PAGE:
What Is Justice?

Justice, at bottom, can only be revenge. Murder and mayhem cannot be undone or somehow ameliorated. The loss of a life, a limb, or an organ is permanent. Other injuries take time to heal, and may heal imperfectly; the healing time and its attendant costs are lost, in any event. Theft is rarely made whole.

Aside from the inculcation of morality, our surest protection from predation is the promise of swift and sure vengeance. When the state fails in its duty to exact that vengeance, it becomes illegitimate.

2 comments

  1. Justice is the absence of injustice. So rather than, “Justice, at bottom, can only be revenge” I would offer that it is the existence of injustice that compels revenge. The state can only try to minimize injustice through punishment.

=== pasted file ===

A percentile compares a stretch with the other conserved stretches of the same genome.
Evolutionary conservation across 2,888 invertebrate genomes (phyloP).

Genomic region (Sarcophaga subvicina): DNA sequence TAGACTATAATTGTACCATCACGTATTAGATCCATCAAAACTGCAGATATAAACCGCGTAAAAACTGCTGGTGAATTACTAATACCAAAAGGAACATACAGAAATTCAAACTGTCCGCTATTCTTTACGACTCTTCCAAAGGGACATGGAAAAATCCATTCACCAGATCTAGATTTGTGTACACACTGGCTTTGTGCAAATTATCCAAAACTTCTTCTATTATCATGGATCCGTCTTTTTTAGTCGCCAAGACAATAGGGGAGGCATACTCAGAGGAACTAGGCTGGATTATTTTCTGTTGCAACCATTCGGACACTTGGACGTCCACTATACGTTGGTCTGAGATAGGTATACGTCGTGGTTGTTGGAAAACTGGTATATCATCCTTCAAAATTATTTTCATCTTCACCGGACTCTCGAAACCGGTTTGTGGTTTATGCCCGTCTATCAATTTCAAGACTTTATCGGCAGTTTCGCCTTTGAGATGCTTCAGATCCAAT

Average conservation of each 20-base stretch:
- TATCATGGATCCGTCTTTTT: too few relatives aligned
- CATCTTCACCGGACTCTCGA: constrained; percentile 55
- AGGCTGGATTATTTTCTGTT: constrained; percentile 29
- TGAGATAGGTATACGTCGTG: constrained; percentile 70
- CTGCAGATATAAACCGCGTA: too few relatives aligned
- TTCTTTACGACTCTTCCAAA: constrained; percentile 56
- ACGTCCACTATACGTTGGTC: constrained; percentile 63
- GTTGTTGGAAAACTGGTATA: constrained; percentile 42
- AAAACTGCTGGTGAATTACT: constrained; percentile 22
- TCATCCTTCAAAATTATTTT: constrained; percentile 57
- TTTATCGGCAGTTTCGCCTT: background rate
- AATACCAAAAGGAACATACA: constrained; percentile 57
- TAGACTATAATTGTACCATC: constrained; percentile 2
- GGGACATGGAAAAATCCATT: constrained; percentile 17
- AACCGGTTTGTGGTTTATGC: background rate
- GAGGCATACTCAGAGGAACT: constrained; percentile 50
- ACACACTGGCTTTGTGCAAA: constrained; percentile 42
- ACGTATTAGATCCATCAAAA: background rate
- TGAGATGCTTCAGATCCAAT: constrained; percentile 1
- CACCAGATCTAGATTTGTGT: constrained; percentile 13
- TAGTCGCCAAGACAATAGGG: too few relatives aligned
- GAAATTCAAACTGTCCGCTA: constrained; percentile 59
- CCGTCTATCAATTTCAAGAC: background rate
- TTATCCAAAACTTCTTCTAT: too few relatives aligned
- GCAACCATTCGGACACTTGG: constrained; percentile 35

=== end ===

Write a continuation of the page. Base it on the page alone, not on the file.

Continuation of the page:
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  2. I agree with the observation that the state can only try to minimize injustice through punishment. The state cannot eliminate all injustice, by any means. Attempts to control the behavior of individuals through oppressive means become acts of injustice, in themselves.

    “Justice,” in this post, stands for the state’s response to a criminal act, not for the quality of fairness, moral rightness, or equity. My perhaps too-subtle point is that the usual response to a criminal act is called “justice” — as if to imply fair treatment of the victim — even though the act itself precludes fair treatment and can only be addressed by an act of vengeance (fine, imprisonment, execution).

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